And then we come to the rather dodgy ground that closing down businesses will reduce the spread. Now, if people were going to shops, hairdressers etc and licking each others faces, they may have a point. However, all these places are doing social distancing, insisting on face masks, etc, all the things we're told are essential to control the virus. So, if these measures are effective, why do businesses need closed down?

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10 minutes ago, Hendo said:

I'm not quite sure where to start with this.

The concept of the government protecting people is nothing more than a quaint fantasy in a capitalist society and in a country run by a right wing government with a massive majority in Westminster or a nationalist government in Scotland who specialise in image management. There are millions of people who have slipped through the net, with no government support - a chef was on the news last week, started a new job on 8th March, laid off on the 19th, not eligible for any government support until May, which was less than a third of his usual wages. 

Or there's the newly self employed, no support for them. I was one of them - made £200 in April and May this year, and was just really lucky that I work in a job where it was relatively easy to get paid employment. Of course, the business is now as dead as a dodo, which might not have been the case if support was there.

And then we come to the rather dodgy ground that closing down businesses will reduce the spread. Now, if people were going to shops, hairdressers etc and licking each others faces, they may have a point. However, all these places are doing social distancing, insisting on face masks, etc, all the things we're told are essential to control the virus. So, if these measures are effective, why do businesses need closed down?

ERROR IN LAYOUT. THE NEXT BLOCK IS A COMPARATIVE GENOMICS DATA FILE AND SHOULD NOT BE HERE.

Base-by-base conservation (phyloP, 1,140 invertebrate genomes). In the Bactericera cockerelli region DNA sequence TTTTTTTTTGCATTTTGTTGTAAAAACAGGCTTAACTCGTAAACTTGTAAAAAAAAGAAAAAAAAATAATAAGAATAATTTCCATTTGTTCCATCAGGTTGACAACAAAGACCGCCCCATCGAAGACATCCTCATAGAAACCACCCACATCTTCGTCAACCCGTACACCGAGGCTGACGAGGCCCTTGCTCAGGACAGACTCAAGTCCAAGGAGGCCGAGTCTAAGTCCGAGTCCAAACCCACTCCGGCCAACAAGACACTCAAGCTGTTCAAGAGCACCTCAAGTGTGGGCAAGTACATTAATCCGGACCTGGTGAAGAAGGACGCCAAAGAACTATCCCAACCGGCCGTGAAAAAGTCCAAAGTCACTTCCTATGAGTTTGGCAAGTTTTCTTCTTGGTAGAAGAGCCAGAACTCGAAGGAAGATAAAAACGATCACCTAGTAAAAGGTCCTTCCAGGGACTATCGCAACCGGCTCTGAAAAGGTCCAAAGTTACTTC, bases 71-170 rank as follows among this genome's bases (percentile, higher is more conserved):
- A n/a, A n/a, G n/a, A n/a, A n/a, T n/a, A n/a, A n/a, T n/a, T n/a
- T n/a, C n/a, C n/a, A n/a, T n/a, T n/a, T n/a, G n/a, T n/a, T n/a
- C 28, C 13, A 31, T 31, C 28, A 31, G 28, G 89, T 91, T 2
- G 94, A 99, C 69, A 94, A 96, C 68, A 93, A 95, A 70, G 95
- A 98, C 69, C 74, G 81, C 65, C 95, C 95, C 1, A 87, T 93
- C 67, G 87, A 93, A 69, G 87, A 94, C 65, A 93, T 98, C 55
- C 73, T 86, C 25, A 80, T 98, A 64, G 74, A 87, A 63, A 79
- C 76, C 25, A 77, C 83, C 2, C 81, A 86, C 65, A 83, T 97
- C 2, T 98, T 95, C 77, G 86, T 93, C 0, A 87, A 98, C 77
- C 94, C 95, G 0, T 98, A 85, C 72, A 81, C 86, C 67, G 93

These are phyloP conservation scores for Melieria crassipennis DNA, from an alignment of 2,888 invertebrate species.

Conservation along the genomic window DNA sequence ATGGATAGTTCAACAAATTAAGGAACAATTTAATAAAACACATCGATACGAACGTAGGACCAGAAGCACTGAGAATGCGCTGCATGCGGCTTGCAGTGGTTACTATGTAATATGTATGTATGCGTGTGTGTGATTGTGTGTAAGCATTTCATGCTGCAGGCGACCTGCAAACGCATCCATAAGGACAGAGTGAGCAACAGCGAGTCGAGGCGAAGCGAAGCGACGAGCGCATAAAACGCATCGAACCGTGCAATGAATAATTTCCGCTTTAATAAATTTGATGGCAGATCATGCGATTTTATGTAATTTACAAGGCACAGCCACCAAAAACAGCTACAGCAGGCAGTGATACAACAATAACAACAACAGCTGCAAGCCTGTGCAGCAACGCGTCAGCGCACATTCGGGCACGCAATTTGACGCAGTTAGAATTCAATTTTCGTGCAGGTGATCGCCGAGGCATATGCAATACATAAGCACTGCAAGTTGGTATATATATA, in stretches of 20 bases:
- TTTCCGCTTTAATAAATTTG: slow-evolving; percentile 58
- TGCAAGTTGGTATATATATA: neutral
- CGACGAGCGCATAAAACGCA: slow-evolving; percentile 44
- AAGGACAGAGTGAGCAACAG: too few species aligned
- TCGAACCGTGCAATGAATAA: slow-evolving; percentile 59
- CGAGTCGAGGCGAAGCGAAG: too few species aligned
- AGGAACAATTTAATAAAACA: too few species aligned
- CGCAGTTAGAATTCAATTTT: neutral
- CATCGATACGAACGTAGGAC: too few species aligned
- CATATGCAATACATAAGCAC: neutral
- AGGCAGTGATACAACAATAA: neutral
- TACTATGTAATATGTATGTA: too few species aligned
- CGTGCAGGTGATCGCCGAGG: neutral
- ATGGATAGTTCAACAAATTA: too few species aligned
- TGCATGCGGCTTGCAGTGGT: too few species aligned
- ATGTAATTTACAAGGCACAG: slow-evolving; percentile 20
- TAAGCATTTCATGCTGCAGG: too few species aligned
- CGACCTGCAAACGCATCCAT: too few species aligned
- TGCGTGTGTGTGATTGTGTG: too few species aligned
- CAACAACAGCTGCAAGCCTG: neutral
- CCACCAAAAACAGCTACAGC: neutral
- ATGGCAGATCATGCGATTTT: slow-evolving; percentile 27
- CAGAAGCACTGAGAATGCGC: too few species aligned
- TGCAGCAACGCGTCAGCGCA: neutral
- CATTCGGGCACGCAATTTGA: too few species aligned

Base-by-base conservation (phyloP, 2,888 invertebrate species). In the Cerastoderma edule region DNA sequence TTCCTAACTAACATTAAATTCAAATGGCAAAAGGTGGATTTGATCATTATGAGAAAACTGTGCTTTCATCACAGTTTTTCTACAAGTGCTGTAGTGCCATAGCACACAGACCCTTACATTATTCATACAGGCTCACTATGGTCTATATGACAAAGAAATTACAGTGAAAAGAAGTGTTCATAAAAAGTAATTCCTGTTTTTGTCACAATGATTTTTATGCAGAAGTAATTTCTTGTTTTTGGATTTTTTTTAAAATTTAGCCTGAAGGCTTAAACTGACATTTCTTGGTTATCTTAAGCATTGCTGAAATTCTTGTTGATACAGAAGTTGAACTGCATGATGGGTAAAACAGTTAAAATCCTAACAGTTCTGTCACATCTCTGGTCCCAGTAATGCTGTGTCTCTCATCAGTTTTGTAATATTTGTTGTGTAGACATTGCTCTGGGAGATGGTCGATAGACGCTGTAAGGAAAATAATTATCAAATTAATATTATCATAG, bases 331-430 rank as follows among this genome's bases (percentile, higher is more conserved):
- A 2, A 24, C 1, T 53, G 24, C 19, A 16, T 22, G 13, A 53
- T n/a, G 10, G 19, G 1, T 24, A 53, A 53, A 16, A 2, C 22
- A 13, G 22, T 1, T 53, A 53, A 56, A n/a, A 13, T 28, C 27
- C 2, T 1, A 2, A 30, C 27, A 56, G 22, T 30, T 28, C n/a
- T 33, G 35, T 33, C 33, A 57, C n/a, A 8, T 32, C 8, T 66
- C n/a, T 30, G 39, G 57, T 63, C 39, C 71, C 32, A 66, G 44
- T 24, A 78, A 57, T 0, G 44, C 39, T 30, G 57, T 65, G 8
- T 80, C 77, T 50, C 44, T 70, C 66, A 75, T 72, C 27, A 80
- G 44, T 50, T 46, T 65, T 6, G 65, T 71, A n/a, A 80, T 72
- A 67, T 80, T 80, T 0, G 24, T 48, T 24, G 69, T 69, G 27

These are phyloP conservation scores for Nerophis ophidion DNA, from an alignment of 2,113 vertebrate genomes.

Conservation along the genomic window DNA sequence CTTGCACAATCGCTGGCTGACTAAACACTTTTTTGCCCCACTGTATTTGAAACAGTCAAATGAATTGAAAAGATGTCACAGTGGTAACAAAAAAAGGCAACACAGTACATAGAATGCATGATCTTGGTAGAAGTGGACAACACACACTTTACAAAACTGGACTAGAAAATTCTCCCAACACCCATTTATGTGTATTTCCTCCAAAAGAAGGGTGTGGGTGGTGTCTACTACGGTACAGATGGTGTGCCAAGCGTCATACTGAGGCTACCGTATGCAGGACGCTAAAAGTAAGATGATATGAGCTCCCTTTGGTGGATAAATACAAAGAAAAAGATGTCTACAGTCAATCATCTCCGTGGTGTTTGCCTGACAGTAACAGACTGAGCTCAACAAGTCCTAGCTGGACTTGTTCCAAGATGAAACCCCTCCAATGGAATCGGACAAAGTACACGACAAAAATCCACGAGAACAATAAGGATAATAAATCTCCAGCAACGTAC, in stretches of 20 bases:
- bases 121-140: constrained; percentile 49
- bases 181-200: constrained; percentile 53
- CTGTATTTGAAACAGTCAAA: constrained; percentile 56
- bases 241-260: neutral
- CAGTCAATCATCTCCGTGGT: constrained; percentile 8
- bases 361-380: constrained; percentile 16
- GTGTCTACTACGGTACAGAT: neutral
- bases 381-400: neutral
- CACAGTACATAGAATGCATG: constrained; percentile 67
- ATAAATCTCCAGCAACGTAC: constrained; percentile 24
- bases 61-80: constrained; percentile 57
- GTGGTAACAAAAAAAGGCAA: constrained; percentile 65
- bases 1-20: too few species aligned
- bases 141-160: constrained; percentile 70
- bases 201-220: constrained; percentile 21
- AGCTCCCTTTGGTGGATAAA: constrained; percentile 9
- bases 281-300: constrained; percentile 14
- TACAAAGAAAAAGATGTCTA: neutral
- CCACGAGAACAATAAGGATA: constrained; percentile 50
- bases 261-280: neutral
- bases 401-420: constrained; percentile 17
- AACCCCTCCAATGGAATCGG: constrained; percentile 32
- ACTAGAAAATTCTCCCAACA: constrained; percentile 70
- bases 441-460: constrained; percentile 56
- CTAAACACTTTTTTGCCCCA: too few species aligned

I completely agree with your first points and that is exactly the problem, this is what needs tackled. For me the way to tackle that is not to open the country up and cause the virus to spread more, just because the government aren't doing enough to support. 

As for the last, the measures in place are intended to mitigate, they will never fully curb the spread of the virus, if there was an easy reasonable way to stop the virus transmitting, businesses would do it. That's why additional restrictions are put in place, when the transmission is too much, more, harsher steps are taking to curb. 

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18 minutes ago, Hendo said:

I'm not quite sure where to start with this.

The concept of the government protecting people is nothing more than a quaint fantasy in a capitalist society and in a country run by a right wing government with a massive majority in Westminster or a nationalist government in Scotland who specialise in image management. There are millions of people who have slipped through the net, with no government support - a chef was on the news last week, started a new job on 8th March, laid off on the 19th, not eligible for any government support until May, which was less than a third of his usual wages. 

Or there's the newly self employed, no support for them. I was one of them - made £200 in April and May this year, and was just really lucky that I work in a job where it was relatively easy to get paid employment. Of course, the business is now as dead as a dodo, which might not have been the case if support was there.

And then we come to the rather dodgy ground that closing down businesses will reduce the spread. Now, if people were going to shops, hairdressers etc and licking each others faces, they may have a point. However, all these places are doing social distancing, insisting on face masks, etc, all the things we're told are essential to control the virus. So, if these measures are effective, why do businesses need closed down?